Behaviours which can be addressed by injunctions include:
- Noise Nuisance.
- Pets/animal nuisance.
- Fly tipping.
- Verbal Abuse.
- ASB in communal areas.
Southwark Council has in the past used Housing Act injunctions to effectively deal with many different types of anti-social behaviour. It was considered that the behaviour described in the above scenarios could be addressed by way of the new Civil Injunction. Although other litigation was being utilised, the harm being caused to victims and the risks to them need to be addressed and quickly.
Civil Injunctions were obtained in both the cases which involved neighbour harassment. Both cases were applied for on notice and the perpetrator given an opportunity to defend their behaviour. Both cases were already in the court process for possession and the court understood the necessity of the order so as to protect witnesses. Power of arrest was granted in both cases.
In the case involving the elderly couple, the injunction was breached when the male head of the household threatened his neighbour and also continued to use noise as an instrument of harassment. He was arrested by the local police team and brought in front of the judge where he received an instant two week custodial sentence. As he failed to show any remorse the judge extended the terms of the injunction to exclude him from his property and from the estate where he lived. The council eventually secured an outright possession order and the household has subsequently been evicted.
In the other neighbour nuisance case, the injunction has not been breached and neighbours did notice an immediate reduction in the level of nuisance being caused. An outright possession order has subsequently been secured. The injunction with power of arrest was extended by the court to protect victims and witnesses after the eviction.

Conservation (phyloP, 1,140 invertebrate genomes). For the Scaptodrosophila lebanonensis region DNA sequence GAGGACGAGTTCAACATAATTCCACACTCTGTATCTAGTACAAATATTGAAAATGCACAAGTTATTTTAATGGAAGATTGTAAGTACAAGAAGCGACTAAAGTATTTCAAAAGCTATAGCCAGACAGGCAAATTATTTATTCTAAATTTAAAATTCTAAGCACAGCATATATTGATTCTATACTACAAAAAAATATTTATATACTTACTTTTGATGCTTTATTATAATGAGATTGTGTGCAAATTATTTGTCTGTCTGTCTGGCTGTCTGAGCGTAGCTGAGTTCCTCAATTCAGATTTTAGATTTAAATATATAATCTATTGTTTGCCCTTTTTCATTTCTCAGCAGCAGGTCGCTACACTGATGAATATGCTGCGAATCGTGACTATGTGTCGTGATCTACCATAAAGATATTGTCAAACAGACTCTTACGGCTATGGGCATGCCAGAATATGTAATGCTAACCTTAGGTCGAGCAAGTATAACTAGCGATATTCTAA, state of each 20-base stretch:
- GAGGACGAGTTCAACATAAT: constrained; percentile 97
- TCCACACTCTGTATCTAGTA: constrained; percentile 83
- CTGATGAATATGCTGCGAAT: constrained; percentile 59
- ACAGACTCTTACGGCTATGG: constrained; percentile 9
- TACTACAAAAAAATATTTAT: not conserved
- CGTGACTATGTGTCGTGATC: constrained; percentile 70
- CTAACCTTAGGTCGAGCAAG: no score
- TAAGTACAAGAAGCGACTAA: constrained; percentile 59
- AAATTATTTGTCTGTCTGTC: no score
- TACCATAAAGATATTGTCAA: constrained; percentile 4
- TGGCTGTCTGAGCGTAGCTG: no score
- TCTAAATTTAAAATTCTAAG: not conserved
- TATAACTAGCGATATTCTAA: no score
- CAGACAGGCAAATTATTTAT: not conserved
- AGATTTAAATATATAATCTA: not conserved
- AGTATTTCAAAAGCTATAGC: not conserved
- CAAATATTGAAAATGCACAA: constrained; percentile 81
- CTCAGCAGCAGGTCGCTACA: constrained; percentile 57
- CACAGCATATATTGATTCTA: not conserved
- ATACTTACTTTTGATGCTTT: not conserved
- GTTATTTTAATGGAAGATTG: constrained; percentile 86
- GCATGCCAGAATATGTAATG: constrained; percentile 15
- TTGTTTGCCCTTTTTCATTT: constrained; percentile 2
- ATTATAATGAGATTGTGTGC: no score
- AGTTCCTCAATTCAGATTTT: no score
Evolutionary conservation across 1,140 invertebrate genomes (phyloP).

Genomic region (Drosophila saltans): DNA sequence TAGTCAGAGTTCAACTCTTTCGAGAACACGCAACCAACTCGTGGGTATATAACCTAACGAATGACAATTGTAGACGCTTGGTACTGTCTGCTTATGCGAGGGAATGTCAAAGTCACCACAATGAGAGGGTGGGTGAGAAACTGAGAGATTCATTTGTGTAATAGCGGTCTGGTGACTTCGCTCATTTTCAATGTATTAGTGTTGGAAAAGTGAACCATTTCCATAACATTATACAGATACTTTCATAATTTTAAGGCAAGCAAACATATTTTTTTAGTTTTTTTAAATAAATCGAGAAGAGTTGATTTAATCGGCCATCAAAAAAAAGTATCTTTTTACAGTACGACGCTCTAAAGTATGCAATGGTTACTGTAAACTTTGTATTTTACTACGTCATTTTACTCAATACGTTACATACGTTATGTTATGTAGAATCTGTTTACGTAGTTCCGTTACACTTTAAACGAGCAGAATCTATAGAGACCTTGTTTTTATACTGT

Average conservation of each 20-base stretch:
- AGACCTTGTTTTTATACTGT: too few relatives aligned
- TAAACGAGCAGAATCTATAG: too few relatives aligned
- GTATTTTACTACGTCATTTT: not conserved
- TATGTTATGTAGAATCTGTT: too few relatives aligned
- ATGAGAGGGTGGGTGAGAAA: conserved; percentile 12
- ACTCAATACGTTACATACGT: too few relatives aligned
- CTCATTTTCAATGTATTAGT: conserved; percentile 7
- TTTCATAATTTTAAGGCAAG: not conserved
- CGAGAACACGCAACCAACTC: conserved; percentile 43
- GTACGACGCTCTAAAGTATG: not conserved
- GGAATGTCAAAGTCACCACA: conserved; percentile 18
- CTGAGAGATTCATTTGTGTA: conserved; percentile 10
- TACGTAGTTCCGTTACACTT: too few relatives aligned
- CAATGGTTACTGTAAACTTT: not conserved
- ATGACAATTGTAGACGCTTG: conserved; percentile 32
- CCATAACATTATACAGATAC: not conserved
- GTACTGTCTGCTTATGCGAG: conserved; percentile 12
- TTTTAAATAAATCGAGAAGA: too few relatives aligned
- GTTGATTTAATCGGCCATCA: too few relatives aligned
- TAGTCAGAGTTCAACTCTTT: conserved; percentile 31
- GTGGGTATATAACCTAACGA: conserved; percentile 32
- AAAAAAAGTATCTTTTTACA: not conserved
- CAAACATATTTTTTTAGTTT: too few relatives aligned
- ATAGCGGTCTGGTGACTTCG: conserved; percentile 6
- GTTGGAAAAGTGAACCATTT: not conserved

In the case following the assault upon the estate cleaner, the court granted a two year injunction with power of arrest. An injunction was in place within 48 hours and was granted without notice to the other side before being fully authorised for the two year period.
Injunctions are a quick and efficient remedy which can provide respite and protection to victims and witnesses. Breaching an injunction can leave a social housing tenant open to Mandatory Possession Proceedings. Positive requirements can be attached to the orders. In the above cases this was not considered appropriate and the court did not look to the council to provide this.
Public Space Protection Orders are designed to stop individuals or groups committing ASB in a public place. They are issued by councils, but their breach is a criminal offence. Consultation with those in the affected area is paramount and implementation can be for a maximum of up to three years. This power is being implemented across London to tackle a multitude of local concerns from violence and begging, to litter and super cars. They are probably the most controversial of the new powers as the test is purposely designed to be broad and to focus on the impact the ASB is having on victims and communities.
Absolute Grounds for Possession is also a new power which reflects the cultural shift of a victim-centred approach and provides an alternative route to possession while reducing the burden on victims so that they don’t have to give evidence twice. This power has already proved that it reduces heavy costs and unreasonable waiting times. This power has successfully been applied for by councils and housing providers.
There are five triggers for an AGP:
- criminal conviction
- breach of an injunction
- breach of a CBO
- closure of premises
- breach of a Noise Abatement Order.
Unit Manager for Southwark Anti-Social Behaviour